How to Make a Giant Antique-Looking Map

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At my daughter's hobbit-themed birthday party, I knew I wanted to use some of Tolkien's original art from The Hobbit.  I've always loved the fact that Tolkien did his own illustrations, and wanted to pull that into the party design.

I used a map of the Wilderland as a backdrop for the dessert table.

And a map of the Shire instead of a tablecloth.

How much do you think I spent on these large-scale pieces of party decor?  Guess!

$2.50.  That's right.  That's the kind of budget I like!  And I had materials left over!

Start with a roll of banner paper from the craft store.  That's where my entire $2.50 budget went for this craft.  I cut a five foot long section of paper, and taped it down to my kitchen island.  You could easily do this on the floor if you don't have a big table or counter to use.  I did the map of the Shire on the floor.

Next, I pulled out my watercolors.  You could use watered down, inexpensive acrylic paint for this, too.  I happened to already have watercolors, though.  I used three different colors in browns and golds, because I was going for an aged parchment kind of look.

No fancy equipment here--I used a scrunched up paper towel to apply the paint.  Make sure it's nice and watery, so the colors blend really well together, and you don't end up with distinct lines and sections.  Between the water and the extremely thin, cheap paper I used, I got a really awesome parchment-like texture to the paper when it dried.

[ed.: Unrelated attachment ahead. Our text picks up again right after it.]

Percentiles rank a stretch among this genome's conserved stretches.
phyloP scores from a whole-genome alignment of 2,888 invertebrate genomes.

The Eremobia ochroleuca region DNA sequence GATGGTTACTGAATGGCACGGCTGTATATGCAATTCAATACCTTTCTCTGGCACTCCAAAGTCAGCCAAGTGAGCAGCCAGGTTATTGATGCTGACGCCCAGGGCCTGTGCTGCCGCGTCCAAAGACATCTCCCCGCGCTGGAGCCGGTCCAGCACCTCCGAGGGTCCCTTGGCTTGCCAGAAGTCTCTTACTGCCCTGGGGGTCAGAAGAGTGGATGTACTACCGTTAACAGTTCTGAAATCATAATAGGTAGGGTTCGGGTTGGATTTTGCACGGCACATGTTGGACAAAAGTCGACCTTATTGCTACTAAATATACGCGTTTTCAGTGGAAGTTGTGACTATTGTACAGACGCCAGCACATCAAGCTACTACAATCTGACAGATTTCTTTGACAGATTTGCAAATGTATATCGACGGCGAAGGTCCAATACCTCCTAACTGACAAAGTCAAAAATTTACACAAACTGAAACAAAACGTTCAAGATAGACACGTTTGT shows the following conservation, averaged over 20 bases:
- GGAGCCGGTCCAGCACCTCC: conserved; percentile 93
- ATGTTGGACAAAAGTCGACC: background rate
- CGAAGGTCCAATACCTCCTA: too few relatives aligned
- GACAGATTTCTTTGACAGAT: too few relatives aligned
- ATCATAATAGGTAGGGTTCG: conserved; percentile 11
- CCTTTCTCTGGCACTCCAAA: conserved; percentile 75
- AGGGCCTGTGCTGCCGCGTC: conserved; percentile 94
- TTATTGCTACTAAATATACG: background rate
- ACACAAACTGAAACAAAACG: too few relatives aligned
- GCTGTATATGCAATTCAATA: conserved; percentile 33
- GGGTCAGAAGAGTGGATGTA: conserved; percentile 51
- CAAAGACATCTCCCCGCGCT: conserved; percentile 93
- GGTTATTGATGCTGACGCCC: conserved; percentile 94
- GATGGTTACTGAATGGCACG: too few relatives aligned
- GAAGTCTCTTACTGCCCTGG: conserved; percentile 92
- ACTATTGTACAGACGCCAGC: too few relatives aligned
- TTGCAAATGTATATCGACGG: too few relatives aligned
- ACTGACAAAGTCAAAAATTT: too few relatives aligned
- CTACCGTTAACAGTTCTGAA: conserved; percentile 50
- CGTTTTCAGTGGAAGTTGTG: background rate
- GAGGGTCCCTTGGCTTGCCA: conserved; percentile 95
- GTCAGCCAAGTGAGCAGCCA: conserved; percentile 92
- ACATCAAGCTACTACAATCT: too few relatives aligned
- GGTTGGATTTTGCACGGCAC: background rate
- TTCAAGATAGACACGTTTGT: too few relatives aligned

Once the paper was completely dry, I got out my black sharpie and a gold marker and started drawing, using the illustrated map in the book as a reference.  The look of the map taken as a whole is kind of intimidating, but break it down, and it's completely doable.  I drew the rivers in place first, then filled in around them.  

Look closely at each element of the drawing.  These are not complicated illustrations.  Some waves for water (sloppy ones at that!).  Squiggly lines for rivers.  Scribbles for grasslands.  Lots of blobs for the trees in Mirkwood forest.  I promise, these are not hard things to draw.  You just need to break them down into their elements, and then repeat.  A lot.

This did take me a couple hours to draw.  It is not a particularly fast craft.  I'm much more interested in investing time than actual money in my parties and props, so this doesn't bother me at all.  I'm a DIY-er.  I have fun doing the projects and I get to save tons of money.  Yay!

Plus, Drew asked if he could have the maps to decorate his cubicle at Halloween.  His company always does a decorating contest and invites all the employees' kids over to trick-or-treat one afternoon, and I think Drew is gunning to win this year.  I'll have to get around to making him that Gandalf costume!  (Side bonus:  he's been an 18th century French highwayman ala Brotherhood of the Wolf for about 10 years in a row now.  Time for a new costume, even though that one is pretty awesome.)

Nicole Wills, creator of Tikkido

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